NIGERIAN students in the UK studying under the Niger Delta Development Commission (NDDC) foreign scholarship scheme have started another round of protests over the inability of the agency to pay their tuition fees.
Established by former president Chief Olusegun Obasanjo in 2000, the NDDC was tasked with both developing the Niger Delta and with enhancing manpower development. Under this plan, the commission sent thousands of students abroad to be trained, especially in marine-related disciplines like engineering and fisheries.
Britain is home to a lot of these students but with the current turmoil within the NDDC, the commission has failed to pay their tuition and monthly allowances. As a result, many of the students face the risk of being kicked out of school and to make matters worse, they are living like beggars as they have no money to maintain themselves.
In July, the chair of the Nigeria Diaspora Commission, Hon Abike Dabiri-Erewa called on the NDDC to resolve the plight of these students. In a letter to the minister of Niger Delta Affairs Senator Godswill Akpabio, she said some of the affected students had complained that they had been suspended by their schools over the non-payment of tuition and other fees.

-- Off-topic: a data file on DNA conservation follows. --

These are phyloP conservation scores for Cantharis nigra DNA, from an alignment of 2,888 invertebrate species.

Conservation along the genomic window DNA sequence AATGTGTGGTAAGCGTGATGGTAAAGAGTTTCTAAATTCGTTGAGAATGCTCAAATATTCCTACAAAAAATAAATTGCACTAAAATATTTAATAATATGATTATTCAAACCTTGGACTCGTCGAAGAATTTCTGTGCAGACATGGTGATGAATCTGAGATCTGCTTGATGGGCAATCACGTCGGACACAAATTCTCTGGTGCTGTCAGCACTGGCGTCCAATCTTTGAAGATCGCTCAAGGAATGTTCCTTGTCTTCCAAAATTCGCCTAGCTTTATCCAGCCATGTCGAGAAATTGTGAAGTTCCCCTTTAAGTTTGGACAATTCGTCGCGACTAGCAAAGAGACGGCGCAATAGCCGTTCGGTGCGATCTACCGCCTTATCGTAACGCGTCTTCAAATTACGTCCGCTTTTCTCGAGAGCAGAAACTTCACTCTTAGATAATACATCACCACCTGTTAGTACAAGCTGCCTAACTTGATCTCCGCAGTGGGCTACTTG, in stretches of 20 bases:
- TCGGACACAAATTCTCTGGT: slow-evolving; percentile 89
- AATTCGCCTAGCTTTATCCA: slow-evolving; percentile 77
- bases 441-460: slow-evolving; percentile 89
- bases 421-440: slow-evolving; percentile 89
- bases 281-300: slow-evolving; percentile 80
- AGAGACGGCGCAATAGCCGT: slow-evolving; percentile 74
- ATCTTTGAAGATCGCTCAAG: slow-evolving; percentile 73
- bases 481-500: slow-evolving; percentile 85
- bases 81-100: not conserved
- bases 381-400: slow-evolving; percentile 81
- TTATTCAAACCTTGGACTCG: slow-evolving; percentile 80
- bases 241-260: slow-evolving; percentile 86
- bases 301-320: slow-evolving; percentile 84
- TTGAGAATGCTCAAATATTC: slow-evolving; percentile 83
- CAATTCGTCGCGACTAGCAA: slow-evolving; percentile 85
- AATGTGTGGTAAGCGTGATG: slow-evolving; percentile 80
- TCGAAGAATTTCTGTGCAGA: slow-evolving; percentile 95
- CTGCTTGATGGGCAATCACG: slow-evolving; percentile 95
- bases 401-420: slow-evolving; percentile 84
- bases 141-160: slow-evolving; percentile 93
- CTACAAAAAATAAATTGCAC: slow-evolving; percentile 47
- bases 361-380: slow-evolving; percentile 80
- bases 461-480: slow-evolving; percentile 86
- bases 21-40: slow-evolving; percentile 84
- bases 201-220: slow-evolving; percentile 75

Responding to this plea, President Buhari has ordered the NDDC to ensure that all arrears were cleared. However, it appears that the payments have not been made and as a result, 94 post-graduate students began another round of protests in front of the Nigerian High Commission in London to express their displeasure.
Negba Goodness, the president of the Niger Delta Students’ Union Government, said the development was a continuous embarrassment to the country. He called on the NDDC to pay up the fees in order to save the country from further international embarrassment.
Mr Goodness said: “We are surprised that the NDDC has refused to pay the remaining 94 students on its scholarship even after verification. We knew that the verification was an excuse to escape the payment.
“Unfortunately, those scholars have decided to protest again at the High Commission in London from today. This is a continuous embarrassment to the nation and deceit to the collective sensibilities of all Niger Deltans, who know that the funds are there to settle these students.
“As a union, we will not watch our students being stranded because of deliberate efforts of individuals, whose greed have overshadowed their conscience. We will resist all attempts to sweep these issues under the carpet.”
However, the interim management committee of the NDDC said that it would pay the outstanding scholars’ claims within a week. NDDC spokesman Charles Odili, said the acting executive director projects, Dr Cairo Ojougboh, was in London on September 17 to carry out physical verification, monitoring and evaluation of legitimate students on the scholarship.
He added: “Having concluded the verification, which involved the registration of all scholars and the confirmation of their claims with the various universities, payment of the outstanding fees are to commence immediately.”